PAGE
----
By Sarah Bousquet
My mother looks up from beneath the brim of her straw hat, her hands patting the dirt around a new tomato plant. “Remember, we come from pioneers,” she says. “It’s in our blood.”
I don’t feel much like a pioneer as I dig into the dirt with my 2-year-old’s plastic shovel. I can’t seem to find the trowel anywhere. I’ve been shoveling and hauling dirt in the wheelbarrow, smoothing the area around the garden so a fence can be staked.
“Imagine growing all your own food? Imagine if that was all your family had to live on for the year?” She’s splitting the basil and plotting it out between the marigolds.
I shake my head. “I think we’d be malnourished.”
For a minute I try and imagine it, growing all the food we’d need to survive, and the staggering amount of work it would require. I’ve barely managed to get one garden bed planted, and wouldn’t have, if not for my mother.
I’d planned ahead and thought I had it so together. Years ago, long before I became a mother, I’d successfully grown a garden, even pickling my own cucumbers and cabbage. Somehow I’d forgotten about all the work.
In the Spring my husband broke down the old garden beds, and together we cleared away the dirt. For a while the wood beams laid stacked under the crabapple tree and my daughter would balance her way across them, finding the spots that bounced. We bought packets of of seeds, from arugula to pumpkin to habaneros. I had good intentions to make starters. Then the rain came and didn’t let up for a month.
Eventually my husband built a new garden bed from cedar planks. We had three yards of soil dumped in the driveway, which took many wheelbarrow hauls to relocate. I bought a few tomato plants and my daughter plucked off all the leaves. A woodchuck made his appearance, and I declared we would need a fence around the garden. My husband sighed, his enthusiasm for the project waning. By then we were well into June and I wondered if it was too late to begin planting.
That weekend my mother surprised me with boxes of plants, tomatoes and fennel, peppers and herbs, straw mulch and bamboo stakes.
“I didn’t have a garden when you and your sister were small,” she said. “It was too much work.” This is how my mom dispenses wisdom, in warm rays of commiseration and perspective.
I am surprised I need all this help. After two and a half years of motherhood, I still need tending.
In the months before I gave birth, a friend shared that old wisdom: when a baby is born, a mother too is born. Though I’d imagined what that meant, I couldn’t know how it would feel. Until I pushed through to the other side like a new green shoot.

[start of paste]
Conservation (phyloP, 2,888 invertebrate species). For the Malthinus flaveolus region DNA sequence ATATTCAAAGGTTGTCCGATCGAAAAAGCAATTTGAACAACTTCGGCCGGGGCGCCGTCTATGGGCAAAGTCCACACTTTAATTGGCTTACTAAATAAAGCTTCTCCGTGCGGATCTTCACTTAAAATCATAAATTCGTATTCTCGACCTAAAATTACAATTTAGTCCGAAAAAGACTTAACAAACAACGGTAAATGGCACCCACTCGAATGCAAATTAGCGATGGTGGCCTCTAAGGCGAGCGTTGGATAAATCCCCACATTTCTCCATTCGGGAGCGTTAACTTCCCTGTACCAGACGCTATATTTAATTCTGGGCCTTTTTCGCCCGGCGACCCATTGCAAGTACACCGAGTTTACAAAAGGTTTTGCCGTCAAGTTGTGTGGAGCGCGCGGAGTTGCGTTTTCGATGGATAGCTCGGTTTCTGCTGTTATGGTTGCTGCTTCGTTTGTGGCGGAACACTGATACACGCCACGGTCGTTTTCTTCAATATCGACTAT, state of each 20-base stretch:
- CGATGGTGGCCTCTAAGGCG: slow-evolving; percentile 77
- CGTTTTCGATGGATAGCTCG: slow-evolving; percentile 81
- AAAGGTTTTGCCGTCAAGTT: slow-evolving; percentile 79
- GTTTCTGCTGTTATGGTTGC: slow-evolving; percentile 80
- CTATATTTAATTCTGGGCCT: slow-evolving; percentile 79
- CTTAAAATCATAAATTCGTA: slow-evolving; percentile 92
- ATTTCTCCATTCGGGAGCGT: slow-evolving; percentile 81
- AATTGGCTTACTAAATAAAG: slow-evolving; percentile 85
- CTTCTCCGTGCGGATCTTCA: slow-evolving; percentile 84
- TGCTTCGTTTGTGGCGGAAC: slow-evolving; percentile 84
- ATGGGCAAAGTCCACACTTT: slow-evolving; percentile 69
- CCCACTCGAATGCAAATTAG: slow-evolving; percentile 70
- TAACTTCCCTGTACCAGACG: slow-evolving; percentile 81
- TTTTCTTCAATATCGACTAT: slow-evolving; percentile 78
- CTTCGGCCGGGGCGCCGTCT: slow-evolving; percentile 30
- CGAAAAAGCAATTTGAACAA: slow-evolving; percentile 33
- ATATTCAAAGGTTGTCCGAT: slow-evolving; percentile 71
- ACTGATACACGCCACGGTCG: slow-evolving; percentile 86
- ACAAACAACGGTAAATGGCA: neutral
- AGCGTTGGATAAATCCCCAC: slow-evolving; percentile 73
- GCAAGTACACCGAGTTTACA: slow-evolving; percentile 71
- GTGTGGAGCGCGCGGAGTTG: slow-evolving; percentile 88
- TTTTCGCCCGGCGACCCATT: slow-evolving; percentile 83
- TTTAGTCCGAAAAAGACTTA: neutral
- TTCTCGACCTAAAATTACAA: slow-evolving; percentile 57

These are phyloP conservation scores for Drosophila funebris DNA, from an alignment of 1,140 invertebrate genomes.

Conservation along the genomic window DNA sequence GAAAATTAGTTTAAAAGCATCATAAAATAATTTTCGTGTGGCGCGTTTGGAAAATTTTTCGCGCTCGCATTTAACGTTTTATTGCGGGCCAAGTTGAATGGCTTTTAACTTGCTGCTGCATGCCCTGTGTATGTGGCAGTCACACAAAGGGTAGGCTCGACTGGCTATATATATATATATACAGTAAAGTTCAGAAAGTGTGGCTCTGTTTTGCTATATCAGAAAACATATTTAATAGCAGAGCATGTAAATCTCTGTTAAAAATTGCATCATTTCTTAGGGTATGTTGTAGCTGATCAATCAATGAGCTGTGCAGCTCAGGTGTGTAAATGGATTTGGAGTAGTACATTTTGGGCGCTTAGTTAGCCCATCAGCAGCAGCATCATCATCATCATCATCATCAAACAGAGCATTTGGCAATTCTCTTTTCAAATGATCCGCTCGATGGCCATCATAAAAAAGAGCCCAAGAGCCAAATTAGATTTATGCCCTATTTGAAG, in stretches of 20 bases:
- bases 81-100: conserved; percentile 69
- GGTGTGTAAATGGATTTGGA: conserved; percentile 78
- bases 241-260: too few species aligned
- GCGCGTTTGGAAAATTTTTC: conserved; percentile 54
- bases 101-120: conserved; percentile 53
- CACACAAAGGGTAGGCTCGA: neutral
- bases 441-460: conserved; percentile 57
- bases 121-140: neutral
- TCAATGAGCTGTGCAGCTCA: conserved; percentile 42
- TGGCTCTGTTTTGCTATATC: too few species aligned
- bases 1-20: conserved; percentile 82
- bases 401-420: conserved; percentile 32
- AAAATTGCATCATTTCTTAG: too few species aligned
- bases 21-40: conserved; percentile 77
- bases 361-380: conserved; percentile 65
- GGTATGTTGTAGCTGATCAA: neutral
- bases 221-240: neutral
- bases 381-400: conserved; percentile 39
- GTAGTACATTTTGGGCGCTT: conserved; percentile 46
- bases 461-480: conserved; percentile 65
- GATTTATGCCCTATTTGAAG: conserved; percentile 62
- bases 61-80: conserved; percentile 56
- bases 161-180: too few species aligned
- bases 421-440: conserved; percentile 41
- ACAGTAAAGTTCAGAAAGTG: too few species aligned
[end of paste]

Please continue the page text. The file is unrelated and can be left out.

At the birth center, my midwife gave firm, direct orders. Someone would need to go to our home and change the bed linens, tidy up, prepare a meal. After 48 hours of labor, I couldn’t recall how we’d left things. Maybe there was still a bathtub full of water. My mother listened carefully to the midwife’s instructions and left to make preparations for our return home.
In the blur of days that followed, sleepless and fragile, lying in bed with my newborn, I was consumed by the tasks of holding, changing, and breastfeeding, staring rapt at her new pink form. My mother’s presence drifted in and out, like warm sun, like gentle rain, giving what was needed. She would bring one-pot meals, chicken and tomatoes or hamburger stews with potatoes and beans, nourishing and simple, meant to show me, soon you’ll be doing this again too.
While I rested, she would undress my jaundiced infant and stand by the window, holding her up to the pale winter light. When I breastfed, she would say, “You nurse her like she’s your second baby. You’re a natural.” I felt a new version of myself, my mother-self, taking root, growing sturdy and determined.
Out in the garden, I water the plants while my daughter runs through the spray sending a misty rainbow into the air. She wanders with her shovel, digging in the dirt, her wet dress becoming caked with mud. As I round the raised bed with the hose, I notice the first green pepper hiding in plain sight, ready for picking.
I hold the stalk while my daughter plucks the pepper, biting into it like an apple, then offering me a bite. It’s mild and crisp, warm from sunshine, an altogether different taste from a store-bought pepper. We even eat the small stem and soft, white seeds. A butterfly hovers over a marigold and flutters away. Eggplant leaves sway.
That evening I call my mother to report our first tiny harvest. The garden is thriving with the exception of one stunted tomato plant. The others have grown taller than me, yellow flowers transforming to fruit.
“Remember, it’s an experiment,” she says. “You can see what does well and then decide what to add next year.” My mother’s words seem to be about something larger, and always reminding, in our perpetual state of becoming, if conditions are favorable and the weather kind, good things are likely to grow.
Sarah Bousquet is Brain Child’s 2016 New Voice of the Year. She lives in coastal Connecticut with her husband, daughter and two cats. She is currently at work on a memoir. She blogs daily truths at https://onebluesail.com. Follow her on Twitter @sarah_bousquet.